Publishing Partner: Cambridge University Press CUP Extra Wiley-Blackwell Publisher Login
amazon logo
More Info


New from Oxford University Press!

ad

Language Planning as a Sociolinguistic Experiment

By: Ernst Jahr

Provides richly detailed insight into the uniqueness of the Norwegian language development. Marks the 200th anniversary of the birth of the Norwegian nation following centuries of Danish rule


New from Cambridge University Press!

ad

Acquiring Phonology: A Cross-Generational Case-Study

By Neil Smith

The study also highlights the constructs of current linguistic theory, arguing for distinctive features and the notion 'onset' and against some of the claims of Optimality Theory and Usage-based accounts.


New from Brill!

ad

Language Production and Interpretation: Linguistics meets Cognition

By Henk Zeevat

The importance of Henk Zeevat's new monograph cannot be overstated. [...] I recommend it to anyone who combines interests in language, logic, and computation [...]. David Beaver, University of Texas at Austin


Academic Paper


Title: Adverbial Morphology: How Dutch and German are Moving Away from English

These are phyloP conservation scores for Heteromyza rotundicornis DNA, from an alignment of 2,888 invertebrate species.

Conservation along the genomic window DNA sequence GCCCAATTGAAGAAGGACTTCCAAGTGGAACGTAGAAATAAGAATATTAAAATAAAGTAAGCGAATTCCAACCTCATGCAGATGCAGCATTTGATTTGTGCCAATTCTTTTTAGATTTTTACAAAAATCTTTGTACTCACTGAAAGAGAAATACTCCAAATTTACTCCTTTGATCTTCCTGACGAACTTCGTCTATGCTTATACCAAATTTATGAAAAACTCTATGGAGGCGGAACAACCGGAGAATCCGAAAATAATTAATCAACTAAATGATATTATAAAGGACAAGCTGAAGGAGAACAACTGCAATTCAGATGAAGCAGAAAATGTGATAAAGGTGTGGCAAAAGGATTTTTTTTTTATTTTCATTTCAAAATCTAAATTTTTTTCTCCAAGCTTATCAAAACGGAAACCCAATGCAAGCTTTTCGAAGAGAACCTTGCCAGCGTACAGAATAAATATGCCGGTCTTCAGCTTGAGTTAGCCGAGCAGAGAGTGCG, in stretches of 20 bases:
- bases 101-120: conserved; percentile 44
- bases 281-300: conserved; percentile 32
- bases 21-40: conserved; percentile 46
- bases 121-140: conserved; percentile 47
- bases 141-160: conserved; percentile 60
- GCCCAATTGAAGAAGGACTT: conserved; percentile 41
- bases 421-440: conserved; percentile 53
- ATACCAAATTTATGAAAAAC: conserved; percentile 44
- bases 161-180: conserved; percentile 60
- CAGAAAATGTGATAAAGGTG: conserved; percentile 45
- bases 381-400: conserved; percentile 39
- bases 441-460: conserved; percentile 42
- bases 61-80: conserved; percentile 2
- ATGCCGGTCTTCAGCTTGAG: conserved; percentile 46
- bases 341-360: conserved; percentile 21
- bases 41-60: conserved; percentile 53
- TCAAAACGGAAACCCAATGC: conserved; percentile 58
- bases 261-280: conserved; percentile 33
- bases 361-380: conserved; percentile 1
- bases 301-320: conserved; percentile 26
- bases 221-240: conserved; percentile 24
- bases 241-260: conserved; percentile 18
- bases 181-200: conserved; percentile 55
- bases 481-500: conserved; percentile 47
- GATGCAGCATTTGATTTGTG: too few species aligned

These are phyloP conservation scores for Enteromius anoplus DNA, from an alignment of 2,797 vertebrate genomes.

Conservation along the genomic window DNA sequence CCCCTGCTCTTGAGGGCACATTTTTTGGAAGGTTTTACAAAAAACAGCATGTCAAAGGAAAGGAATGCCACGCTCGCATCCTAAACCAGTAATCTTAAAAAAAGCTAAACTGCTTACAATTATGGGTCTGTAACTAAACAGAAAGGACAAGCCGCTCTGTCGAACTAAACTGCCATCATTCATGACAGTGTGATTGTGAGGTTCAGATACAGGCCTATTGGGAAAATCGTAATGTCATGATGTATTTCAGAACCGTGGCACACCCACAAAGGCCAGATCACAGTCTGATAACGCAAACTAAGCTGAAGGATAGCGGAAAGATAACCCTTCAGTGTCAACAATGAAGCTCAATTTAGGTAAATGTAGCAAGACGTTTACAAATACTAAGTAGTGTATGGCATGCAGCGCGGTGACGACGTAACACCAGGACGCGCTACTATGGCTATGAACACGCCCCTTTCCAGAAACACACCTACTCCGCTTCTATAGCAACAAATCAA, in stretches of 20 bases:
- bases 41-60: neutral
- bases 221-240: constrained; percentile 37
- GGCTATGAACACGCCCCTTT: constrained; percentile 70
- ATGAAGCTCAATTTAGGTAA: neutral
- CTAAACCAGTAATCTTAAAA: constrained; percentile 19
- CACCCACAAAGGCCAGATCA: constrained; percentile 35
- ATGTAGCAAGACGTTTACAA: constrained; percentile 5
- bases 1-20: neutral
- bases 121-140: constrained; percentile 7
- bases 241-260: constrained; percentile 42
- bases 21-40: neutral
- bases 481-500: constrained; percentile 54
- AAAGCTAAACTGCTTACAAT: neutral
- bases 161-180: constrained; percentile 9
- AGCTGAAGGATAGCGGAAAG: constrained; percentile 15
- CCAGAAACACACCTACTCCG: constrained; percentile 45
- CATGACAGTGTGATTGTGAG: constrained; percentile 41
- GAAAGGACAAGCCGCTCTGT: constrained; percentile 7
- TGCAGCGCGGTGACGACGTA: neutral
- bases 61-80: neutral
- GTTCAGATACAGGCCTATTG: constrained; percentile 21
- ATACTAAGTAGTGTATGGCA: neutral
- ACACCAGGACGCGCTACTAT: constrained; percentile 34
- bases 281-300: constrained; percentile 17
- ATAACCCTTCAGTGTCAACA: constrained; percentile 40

Author: JannekeDiepeveen
Email: click here to access email
Homepage: http://neon.niederlandistik.fu-berlin.de/en/diepeveen/
Institution: Freie Universität Berlin
Author: Freekvan de Velde
Email: click here to access email
Homepage: http://wwwling.arts.kuleuven.ac.be/nedling/fvandevelde/index.htm
Institution: Université Catholique de Louvain
Linguistic Field: Historical Linguistics; Morphology
Subject Language: English
German
Dutch
Abstract: English marks the distinction between adjectives and adverbs with an adverbial suffix, whereas Dutch and German allow adjectives to be used adverbially without extra morphology. This may give rise to the idea that English, like Latin, is more specific in its classification of various types of modifiers. We propose an alternative analysis: Dutch and German draw a different dividing line, between attributive modifiers (NP-level) on the one hand, and predicative and adverbial modifiers (clause-level) on the other. To this end, they use adjectival inflection instead of derivational morphology. We describe how the adverbial systems in these three West-Germanic languages have developed and try to explain the changes that have occurred.

CUP at LINGUIST

This article appears in Journal of Germanic Linguistics Vol. 22, Issue 4, which you can read on Cambridge's site or on LINGUIST .



Back
Add a new paper
Return to Academic Papers main page
Return to Directory of Linguists main page